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Is this forgotten FTSE 100 hero about to make investors rich all over again?

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Image source: Getty Images

Life goes in cycles, and that’s certainly the case with FTSE 100 stocks. Winners become losers, and vice versa. Consumer goods giant Unilever (LSE: ULVR) is a great example. 

For years, the Unilever share price only seemed to climb and climb, making investors fortunes. I watched fascinated, and frustrated. I prefer to buy stocks when they’re down rather than up, as this gives me a cheaper entry price and reduces risk of price falls. Unilever never gave me that opportunity.

It always seemed to be climbing, and was routinely expensive, trading at around 24 times earnings. The yield barely scraped 2%. So I decided to sit and wait. Suddenly, instead of going right, everything started going wrong for Unilever.

Share values can be cyclical

The slump took me by surprise. Unilever has more than a billion customers in more than 200 countries It sells everyday essentials that people need to buy, protecting its revenue from the vagaries of fashion and offering some protection in a downturn. 

Whether it’s Cif, Colman’s, Domestos, Dove, Marmite, Surf or Vaseline, most of us have at least one Unilever product in our homes, and typically a lot more. Yet the company started to attract the attentions of activist investors, who thought it was too big, too sprawling, too lacking in focus, and pursuing the wrong strategy by elevating social responsibility. 

Throw in the cost-of-living crisis, and Unilever was on the rack. Suddenly, its share price was falling, and it was cheap. Even the yield was starting to look attractive.

I’d waited long enough. So on 7 June last year, I bought Unilever shares at a valuation of around 17 times earnings, with a yield of 3.75%. I applauded myself for being patient and bagging a bargain. I didn’t feel so clever when my shares immediately dropped 10%, leaving me in the red.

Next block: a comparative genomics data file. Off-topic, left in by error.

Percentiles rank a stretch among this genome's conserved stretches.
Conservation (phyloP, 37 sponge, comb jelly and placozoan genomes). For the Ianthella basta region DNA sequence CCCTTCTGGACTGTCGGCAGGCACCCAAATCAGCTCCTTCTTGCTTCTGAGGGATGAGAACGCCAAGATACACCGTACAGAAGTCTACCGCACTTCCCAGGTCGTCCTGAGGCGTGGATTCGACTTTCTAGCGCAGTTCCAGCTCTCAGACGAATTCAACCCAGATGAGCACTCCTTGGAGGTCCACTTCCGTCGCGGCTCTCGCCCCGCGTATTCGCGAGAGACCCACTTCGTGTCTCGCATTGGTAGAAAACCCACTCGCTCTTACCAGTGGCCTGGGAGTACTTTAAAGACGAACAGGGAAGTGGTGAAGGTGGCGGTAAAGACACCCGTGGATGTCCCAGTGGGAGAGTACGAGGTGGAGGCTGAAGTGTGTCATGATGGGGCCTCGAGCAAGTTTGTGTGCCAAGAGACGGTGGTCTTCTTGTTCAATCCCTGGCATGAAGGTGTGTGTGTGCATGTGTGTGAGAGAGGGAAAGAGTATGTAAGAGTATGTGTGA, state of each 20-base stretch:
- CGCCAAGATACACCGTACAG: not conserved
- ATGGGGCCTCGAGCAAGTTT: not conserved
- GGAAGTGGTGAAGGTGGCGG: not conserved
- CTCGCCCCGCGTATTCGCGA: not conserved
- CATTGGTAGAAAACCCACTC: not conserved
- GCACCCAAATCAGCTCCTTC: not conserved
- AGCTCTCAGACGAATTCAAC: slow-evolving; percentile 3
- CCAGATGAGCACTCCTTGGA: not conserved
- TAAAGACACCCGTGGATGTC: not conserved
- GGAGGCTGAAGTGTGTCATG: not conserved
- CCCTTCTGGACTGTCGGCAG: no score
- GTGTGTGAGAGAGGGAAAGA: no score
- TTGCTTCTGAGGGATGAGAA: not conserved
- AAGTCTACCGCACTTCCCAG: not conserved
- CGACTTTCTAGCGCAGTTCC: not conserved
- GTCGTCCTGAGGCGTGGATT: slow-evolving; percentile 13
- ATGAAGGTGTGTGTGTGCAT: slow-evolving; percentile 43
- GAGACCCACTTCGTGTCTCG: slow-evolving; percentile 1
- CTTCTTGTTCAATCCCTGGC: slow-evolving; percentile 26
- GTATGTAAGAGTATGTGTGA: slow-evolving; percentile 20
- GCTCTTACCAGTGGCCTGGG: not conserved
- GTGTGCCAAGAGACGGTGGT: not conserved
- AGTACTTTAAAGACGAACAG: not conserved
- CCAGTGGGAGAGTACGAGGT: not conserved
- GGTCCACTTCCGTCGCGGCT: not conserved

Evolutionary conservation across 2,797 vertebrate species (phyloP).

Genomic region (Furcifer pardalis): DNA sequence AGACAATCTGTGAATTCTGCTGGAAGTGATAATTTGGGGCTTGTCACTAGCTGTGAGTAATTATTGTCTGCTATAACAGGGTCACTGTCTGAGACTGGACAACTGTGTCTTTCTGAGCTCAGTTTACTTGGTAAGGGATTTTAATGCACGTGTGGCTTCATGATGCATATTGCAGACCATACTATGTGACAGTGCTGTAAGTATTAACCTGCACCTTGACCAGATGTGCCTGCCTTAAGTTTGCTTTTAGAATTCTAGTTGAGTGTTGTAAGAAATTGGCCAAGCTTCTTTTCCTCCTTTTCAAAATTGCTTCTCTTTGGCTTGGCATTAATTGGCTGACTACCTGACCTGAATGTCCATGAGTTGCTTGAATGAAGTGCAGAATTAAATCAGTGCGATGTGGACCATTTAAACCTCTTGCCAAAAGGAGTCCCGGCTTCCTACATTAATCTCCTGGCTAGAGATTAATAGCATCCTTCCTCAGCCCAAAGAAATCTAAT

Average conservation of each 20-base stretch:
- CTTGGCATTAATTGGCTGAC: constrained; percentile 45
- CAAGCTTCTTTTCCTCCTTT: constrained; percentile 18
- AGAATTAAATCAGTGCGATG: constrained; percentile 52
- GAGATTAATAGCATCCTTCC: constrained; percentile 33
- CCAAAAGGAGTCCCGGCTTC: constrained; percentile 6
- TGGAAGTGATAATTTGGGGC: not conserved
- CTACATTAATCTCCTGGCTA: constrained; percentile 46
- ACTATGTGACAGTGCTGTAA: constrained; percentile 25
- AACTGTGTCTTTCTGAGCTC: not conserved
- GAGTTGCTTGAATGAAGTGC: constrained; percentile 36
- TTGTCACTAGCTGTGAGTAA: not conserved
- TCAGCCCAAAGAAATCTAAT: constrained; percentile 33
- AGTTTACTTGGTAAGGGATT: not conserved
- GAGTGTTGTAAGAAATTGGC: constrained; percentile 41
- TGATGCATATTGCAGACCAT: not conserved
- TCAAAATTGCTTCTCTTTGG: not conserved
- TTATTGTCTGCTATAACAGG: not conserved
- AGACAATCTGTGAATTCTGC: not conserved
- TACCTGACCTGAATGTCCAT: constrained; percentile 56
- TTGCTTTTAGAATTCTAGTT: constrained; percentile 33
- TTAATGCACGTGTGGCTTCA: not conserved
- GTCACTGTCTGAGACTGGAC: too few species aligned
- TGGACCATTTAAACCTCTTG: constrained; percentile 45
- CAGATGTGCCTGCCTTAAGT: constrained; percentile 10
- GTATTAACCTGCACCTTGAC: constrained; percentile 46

Which is where I stayed. Until the last month, when Unilever shares suddenly jumped 7.97%. The group had cheered investors with a positive first quarter, with all five business divisions delivering underlying sales growth. 

Stock on the up

My holding is now in the black – just – worth 2.87% more than I paid. Plus I’ve received my first dividend. The share price is still down 5.62% over one year and 9.02% over five. Which is pretty serious underperformance, given that the FTSE 100 is up 5.59% and 14.02% respectively over the same periods.

The shares are still relatively cheap by previous standards, trading at 18.76 times earnings. The yield of 3.54% isn’t too shabby, either.

CEO Hein Schumacher is pressing on with his “commitment to do fewer things, better and with greater impact”. Yet I don’t expect Unilever to suddenly go gangbusters. Underlying sales growth should be a modest 3% to 5% this year. Investors remain suspicious. Understandably so.

The board is struggling to rally buyer interest in its ice cream business, which includes Magnum, Wall’s and Ben & Jerry’s, which it had hoped to sell for £15bn. Another concern is that the global cost-of-living crisis drags on, and shoppers stick to buying cheaper brands.

On balance, I think Unilever has started on the road to recovery and it’s not too late to hop on board. I’m planning to buy more before it climbs higher.

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